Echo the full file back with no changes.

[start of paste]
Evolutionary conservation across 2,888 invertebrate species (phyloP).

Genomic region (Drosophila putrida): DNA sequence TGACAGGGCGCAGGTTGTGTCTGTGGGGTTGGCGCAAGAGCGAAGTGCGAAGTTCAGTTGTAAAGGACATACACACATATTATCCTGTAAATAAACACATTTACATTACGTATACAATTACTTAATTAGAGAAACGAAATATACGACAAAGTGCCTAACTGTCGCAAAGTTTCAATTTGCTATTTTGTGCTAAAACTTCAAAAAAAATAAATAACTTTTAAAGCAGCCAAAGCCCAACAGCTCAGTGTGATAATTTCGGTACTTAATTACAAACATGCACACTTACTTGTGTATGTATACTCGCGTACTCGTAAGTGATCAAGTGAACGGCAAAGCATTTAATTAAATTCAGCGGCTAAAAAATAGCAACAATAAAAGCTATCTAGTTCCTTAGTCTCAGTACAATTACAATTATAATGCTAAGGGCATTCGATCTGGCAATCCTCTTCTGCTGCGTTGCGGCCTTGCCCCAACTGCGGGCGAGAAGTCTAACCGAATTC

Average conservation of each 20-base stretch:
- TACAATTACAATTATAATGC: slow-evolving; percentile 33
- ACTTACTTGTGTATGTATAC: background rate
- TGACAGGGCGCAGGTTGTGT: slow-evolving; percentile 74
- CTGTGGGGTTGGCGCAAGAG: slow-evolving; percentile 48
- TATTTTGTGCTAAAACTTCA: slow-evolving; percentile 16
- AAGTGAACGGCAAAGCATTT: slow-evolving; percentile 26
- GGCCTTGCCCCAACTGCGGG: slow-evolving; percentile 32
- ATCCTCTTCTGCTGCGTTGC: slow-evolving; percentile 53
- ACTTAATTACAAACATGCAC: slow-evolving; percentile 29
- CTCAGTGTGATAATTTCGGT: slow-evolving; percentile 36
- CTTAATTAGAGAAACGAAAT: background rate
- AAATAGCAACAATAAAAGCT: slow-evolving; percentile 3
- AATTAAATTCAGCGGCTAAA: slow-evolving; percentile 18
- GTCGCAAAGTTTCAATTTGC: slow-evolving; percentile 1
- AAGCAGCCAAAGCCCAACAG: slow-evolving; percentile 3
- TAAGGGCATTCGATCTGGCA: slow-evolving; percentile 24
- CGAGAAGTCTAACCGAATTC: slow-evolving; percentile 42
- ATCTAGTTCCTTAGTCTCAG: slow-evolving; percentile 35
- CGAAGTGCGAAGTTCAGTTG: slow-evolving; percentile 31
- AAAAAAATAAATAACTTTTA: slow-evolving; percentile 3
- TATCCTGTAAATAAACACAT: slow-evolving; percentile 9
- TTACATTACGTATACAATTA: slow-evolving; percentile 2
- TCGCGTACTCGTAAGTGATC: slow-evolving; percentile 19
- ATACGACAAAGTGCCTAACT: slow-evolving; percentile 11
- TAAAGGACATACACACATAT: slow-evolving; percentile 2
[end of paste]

Evolutionary conservation across 2,888 invertebrate species (phyloP).

Genomic region (Drosophila putrida): DNA sequence TGACAGGGCGCAGGTTGTGTCTGTGGGGTTGGCGCAAGAGCGAAGTGCGAAGTTCAGTTGTAAAGGACATACACACATATTATCCTGTAAATAAACACATTTACATTACGTATACAATTACTTAATTAGAGAAACGAAATATACGACAAAGTGCCTAACTGTCGCAAAGTTTCAATTTGCTATTTTGTGCTAAAACTTCAAAAAAAATAAATAACTTTTAAAGCAGCCAAAGCCCAACAGCTCAGTGTGATAATTTCGGTACTTAATTACAAACATGCACACTTACTTGTGTATGTATACTCGCGTACTCGTAAGTGATCAAGTGAACGGCAAAGCATTTAATTAAATTCAGCGGCTAAAAAATAGCAACAATAAAAGCTATCTAGTTCCTTAGTCTCAGTACAATTACAATTATAATGCTAAGGGCATTCGATCTGGCAATCCTCTTCTGCTGCGTTGCGGCCTTGCCCCAACTGCGGGCGAGAAGTCTAACCGAATTC

Average conservation of each 20-base stretch:
- TACAATTACAATTATAATGC: slow-evolving; percentile 33
- ACTTACTTGTGTATGTATAC: background rate
- TGACAGGGCGCAGGTTGTGT: slow-evolving; percentile 74
- CTGTGGGGTTGGCGCAAGAG: slow-evolving; percentile 48
- TATTTTGTGCTAAAACTTCA: slow-evolving; percentile 16
- AAGTGAACGGCAAAGCATTT: slow-evolving; percentile 26
- GGCCTTGCCCCAACTGCGGG: slow-evolving; percentile 32
- ATCCTCTTCTGCTGCGTTGC: slow-evolving; percentile 53
- ACTTAATTACAAACATGCAC: slow-evolving; percentile 29
- CTCAGTGTGATAATTTCGGT: slow-evolving; percentile 36
- CTTAATTAGAGAAACGAAAT: background rate
- AAATAGCAACAATAAAAGCT: slow-evolving; percentile 3
- AATTAAATTCAGCGGCTAAA: slow-evolving; percentile 18
- GTCGCAAAGTTTCAATTTGC: slow-evolving; percentile 1
- AAGCAGCCAAAGCCCAACAG: slow-evolving; percentile 3
- TAAGGGCATTCGATCTGGCA: slow-evolving; percentile 24
- CGAGAAGTCTAACCGAATTC: slow-evolving; percentile 42
- ATCTAGTTCCTTAGTCTCAG: slow-evolving; percentile 35
- CGAAGTGCGAAGTTCAGTTG: slow-evolving; percentile 31
- AAAAAAATAAATAACTTTTA: slow-evolving; percentile 3
- TATCCTGTAAATAAACACAT: slow-evolving; percentile 9
- TTACATTACGTATACAATTA: slow-evolving; percentile 2
- TCGCGTACTCGTAAGTGATC: slow-evolving; percentile 19
- ATACGACAAAGTGCCTAACT: slow-evolving; percentile 11
- TAAAGGACATACACACATAT: slow-evolving; percentile 2